America’s cattlemen are facing extraordinary times. Under normal circumstances, the historic decline in feeder cattle supplies would dominate the discussion about industry trends. This year, however, any discussion of a cattle market outlook must begin with the effects of a devastating two-year drought, and its impact going forward.

“If soil moisture improves and pasture conditions begin to recover, beef cow numbers should stabilize next year and begin to increase by mid-2014,” says Doane market analyst Marty Foreman. “The first step is reduced cow slaughter rates along with increased heifer retention. However, this hinges on weather. So far there has been little improvement in drought conditions.”

Cattle markets were held in check all fall by the lack of moisture. USDA Market News reporter Corbitt Wall noted in his commentary last month, “Current stocker and replacement cattle purchases at every level — from a 300-pound calf to an older bred cow — probably have the widest range of expected return than any time in history. Even some moderate measurements of moisture should cause prices to soar past record levels, while continued dry conditions will limit spring grazing prospects and cause further sell-off of breeding stock.”

America’s beef cow herd has declined for six years in a row and 14 of the past 16 years. Lingering drought conditions over the central Plains states mean that trend will continue. Industry analysts expect the Jan. 1, 2013, beef cow herd will be down about 1.5 percent to approximately 29.5 million head. Fewer cows will mean fewer calves and, ultimately, fewer stocker and feeder cattle.

The silver lining in smaller supplies is that feeder cattle prices climbed to new record highs during 2012, and those marks are likely to be eclipsed again in 2013. But while higher prices are good for cow-calf and stocker operators, they mean higher input costs for feedyard operators. Historic feeder cattle prices coupled with higher corn prices will continue to make cattle feeding a risky venture in 2013.

Cow-calf profits
Cow-calf producers are in the driver’s seat for 2013 and well beyond. The beef industry has a desperate need to expand the herd, but Mother Nature must cooperate. Even when the rains come, analysts recognize expansion will take years. Until then, cow-calf producers should enjoy good profits.

Prospects hinge on moistureCattle-Fax market analyst Lance Zimmerman says, on average, cow-calf producers earned $150 to $200 per head on their calves last year, and good profitability will continue through 2013. Prices for all classes of cattle are likely to continue moving higher, but the rate of increase is slowing as the high price of beef begins to affect demand.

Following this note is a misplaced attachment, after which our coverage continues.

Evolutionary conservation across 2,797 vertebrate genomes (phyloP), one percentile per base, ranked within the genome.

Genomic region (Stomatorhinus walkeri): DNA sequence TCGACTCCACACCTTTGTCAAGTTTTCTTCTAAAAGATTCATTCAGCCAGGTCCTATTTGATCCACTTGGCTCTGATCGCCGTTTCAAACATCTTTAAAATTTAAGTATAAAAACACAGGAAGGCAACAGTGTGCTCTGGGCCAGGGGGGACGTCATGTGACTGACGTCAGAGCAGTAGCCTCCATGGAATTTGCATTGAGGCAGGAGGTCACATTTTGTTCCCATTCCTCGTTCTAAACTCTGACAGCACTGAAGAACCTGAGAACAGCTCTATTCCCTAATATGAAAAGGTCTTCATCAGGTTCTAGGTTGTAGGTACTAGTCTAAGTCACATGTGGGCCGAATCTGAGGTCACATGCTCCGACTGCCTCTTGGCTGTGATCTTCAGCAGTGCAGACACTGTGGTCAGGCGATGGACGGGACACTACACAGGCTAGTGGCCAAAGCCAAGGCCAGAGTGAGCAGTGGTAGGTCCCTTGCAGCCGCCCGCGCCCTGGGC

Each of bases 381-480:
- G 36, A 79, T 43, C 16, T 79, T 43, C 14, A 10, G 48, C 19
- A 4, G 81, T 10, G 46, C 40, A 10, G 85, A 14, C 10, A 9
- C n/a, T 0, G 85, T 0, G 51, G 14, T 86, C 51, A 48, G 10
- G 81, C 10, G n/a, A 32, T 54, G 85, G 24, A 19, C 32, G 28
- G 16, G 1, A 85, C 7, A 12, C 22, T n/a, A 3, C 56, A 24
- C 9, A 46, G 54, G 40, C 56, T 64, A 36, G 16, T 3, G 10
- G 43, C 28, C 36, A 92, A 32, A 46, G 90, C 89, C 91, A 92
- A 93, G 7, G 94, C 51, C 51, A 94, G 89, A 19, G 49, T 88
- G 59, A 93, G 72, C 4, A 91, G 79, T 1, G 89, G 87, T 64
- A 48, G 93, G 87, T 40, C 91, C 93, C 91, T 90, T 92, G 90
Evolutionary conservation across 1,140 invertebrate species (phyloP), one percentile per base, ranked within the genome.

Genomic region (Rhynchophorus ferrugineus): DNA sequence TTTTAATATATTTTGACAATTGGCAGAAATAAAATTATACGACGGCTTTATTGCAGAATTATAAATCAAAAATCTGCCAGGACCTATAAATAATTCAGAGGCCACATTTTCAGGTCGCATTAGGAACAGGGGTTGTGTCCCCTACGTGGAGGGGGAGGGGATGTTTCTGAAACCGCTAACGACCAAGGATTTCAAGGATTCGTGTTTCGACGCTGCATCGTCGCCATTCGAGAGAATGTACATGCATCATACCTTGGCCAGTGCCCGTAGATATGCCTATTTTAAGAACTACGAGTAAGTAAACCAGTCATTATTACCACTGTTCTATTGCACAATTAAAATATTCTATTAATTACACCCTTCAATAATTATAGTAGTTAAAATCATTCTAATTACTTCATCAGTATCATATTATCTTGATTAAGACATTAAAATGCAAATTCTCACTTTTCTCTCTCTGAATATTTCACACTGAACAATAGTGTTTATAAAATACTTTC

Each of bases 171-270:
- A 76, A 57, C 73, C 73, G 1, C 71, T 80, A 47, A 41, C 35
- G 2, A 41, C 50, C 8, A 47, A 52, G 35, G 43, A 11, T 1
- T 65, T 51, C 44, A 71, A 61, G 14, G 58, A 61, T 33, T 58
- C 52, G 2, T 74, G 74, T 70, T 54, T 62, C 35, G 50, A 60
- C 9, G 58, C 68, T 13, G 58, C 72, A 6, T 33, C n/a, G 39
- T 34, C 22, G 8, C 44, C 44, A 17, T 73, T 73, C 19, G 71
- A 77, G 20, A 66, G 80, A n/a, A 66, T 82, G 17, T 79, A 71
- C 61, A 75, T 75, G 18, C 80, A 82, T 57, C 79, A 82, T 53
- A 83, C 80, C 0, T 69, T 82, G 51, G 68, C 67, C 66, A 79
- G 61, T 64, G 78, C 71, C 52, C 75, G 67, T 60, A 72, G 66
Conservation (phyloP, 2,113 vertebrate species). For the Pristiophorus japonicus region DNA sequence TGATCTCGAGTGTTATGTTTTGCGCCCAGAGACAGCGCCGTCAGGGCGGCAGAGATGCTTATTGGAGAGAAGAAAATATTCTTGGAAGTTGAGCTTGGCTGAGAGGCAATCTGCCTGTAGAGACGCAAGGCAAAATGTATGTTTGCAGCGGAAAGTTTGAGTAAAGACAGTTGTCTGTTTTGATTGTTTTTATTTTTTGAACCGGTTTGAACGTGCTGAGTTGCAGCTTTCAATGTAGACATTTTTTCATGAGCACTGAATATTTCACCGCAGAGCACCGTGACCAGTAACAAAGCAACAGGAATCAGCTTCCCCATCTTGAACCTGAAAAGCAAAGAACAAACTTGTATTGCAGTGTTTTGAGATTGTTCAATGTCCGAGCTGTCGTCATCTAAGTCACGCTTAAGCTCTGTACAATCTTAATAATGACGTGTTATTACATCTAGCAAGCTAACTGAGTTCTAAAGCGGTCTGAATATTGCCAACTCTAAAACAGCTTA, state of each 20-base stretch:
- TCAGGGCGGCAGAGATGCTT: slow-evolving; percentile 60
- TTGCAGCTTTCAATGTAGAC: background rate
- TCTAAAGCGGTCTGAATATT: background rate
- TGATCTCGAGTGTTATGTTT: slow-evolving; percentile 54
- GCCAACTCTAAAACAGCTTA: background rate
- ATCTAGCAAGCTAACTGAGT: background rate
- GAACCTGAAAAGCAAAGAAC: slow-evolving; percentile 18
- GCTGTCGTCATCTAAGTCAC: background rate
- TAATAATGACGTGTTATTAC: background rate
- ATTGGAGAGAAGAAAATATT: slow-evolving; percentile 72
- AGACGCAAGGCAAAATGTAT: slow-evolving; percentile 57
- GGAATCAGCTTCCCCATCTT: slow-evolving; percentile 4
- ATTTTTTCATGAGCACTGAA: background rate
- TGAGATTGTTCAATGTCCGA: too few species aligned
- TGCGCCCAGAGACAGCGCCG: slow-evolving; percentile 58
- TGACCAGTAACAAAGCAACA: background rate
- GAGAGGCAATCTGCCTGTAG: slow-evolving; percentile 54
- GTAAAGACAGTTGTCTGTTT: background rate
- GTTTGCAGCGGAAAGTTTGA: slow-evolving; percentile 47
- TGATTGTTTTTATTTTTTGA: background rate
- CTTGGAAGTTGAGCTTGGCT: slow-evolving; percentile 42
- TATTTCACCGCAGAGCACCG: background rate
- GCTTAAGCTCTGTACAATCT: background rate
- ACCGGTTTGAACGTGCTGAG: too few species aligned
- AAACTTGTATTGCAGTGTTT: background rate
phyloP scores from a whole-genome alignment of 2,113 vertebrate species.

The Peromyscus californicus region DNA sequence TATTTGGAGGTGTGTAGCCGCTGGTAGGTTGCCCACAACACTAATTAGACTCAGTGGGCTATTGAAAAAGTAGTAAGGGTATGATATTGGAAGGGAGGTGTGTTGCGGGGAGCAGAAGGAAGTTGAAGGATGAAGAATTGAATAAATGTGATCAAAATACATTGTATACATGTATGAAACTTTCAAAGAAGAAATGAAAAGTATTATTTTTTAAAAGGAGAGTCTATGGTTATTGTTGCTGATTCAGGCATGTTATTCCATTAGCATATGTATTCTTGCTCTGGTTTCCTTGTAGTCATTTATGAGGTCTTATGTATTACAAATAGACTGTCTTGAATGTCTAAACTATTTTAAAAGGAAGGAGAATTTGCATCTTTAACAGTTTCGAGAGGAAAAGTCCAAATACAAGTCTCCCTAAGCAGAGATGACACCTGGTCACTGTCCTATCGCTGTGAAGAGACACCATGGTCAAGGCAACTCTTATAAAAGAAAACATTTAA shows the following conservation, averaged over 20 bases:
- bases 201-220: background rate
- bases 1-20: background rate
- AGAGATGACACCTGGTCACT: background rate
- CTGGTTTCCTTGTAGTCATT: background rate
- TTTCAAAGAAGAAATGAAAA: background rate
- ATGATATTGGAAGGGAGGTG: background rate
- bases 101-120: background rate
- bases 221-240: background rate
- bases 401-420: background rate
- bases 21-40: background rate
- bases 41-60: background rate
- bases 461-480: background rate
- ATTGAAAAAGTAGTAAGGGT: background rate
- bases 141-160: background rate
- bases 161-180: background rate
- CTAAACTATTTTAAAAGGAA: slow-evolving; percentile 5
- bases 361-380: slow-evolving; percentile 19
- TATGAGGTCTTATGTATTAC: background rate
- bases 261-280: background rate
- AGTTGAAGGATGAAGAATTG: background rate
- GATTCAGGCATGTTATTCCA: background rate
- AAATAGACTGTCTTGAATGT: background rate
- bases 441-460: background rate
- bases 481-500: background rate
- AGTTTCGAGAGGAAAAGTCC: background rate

In spite of the 2012 drought, which affected at least 50 percent of the U.S. cow herd, cow slaughter dropped off compared to the 2011 rate. Zimmerman says producers in the Midwest have been highly motivated to keep their cows and are using a variety of alternative feeds to carry them through the winter in hopes of better conditions to come. If the drought continues over a wide area in 2013, Zimmerman believes additional herd culling will result. Cattle-Fax says the rate of U.S. cow culling dropped 5 percent last year relative to 2011, and another 11 percent drop is expected during 2013. Heifer slaughter slowed somewhat last year, indicating producers in some areas are beginning to hold more heifers for breeding.

Eventually, as conditions improve, producers will begin rebuilding herds. A question, though, is just how many more cattle we need, as beef production per cow continues to grow. Assuming that domestic per capita beef consumption holds steady at around 57 pounds per year, beef exports expand to 20 percent of production and carcass weights level off, Cattle-Fax believes we will need to add 4 million more cows to U.S. herds over the next decade. If carcass weights continue to increase at the current trend line of about 6 pounds per year, we will need to add just 2 million cows to meet demand by 2022.

Feedyards feel the pinch
Feedlots incurred huge losses feeding cattle through last summer and fall as margins were severely impacted by declining fedcattle prices and sharply higher feed costs. Feeding losses soared to over $200 per head, peaking in August. Over the last several weeks, corn prices have eased and the cattle prices have improved, but losses exceeding $100 per head are projected for the first quarter of 2013.

Prospects hinge on moisture“Losses should ease this year,” Foreman says, “but it may not be until next fall, assuming a normal growing season and lower grain prices, before feeding margins become positive. In addition to high feed costs, feedlots tend to bid up the price of feeder cattle, further limiting profit potential.”

Last year, higher feeder cattle prices were driven by supply numbers that declined by more than 1 million head. For 2013, analysts expect a smaller decline of 200,000 head as cow numbers stabilize at around 29 million head over the next two years.

Still, the feeding industry must cope with overcapacity — a steady number of yards competing for a dwindling supply of feeder cattle and calves. Additionally, retained-ownership customers will become increasingly hard for feedyards to find as selling feeder cattle may just be too profitable.

Declining supplies of cattle will also begin to provide leverage to feedyards in 2013. Packers will fi nd themselves searching for cattle to fill needs, and prices for market-ready cattle will improve. But as higher prices move up the chain, consumers may be reluctant to spend an ever-increasing portion of their food dollars on beef.

Domestic beef demand last year was down somewhat from 2011, largely due to higher prices, and beef demand for 2013 will depend largely on the overall economy. A 1 percent change in real income — up or down — affects beef demand by an equal percentage.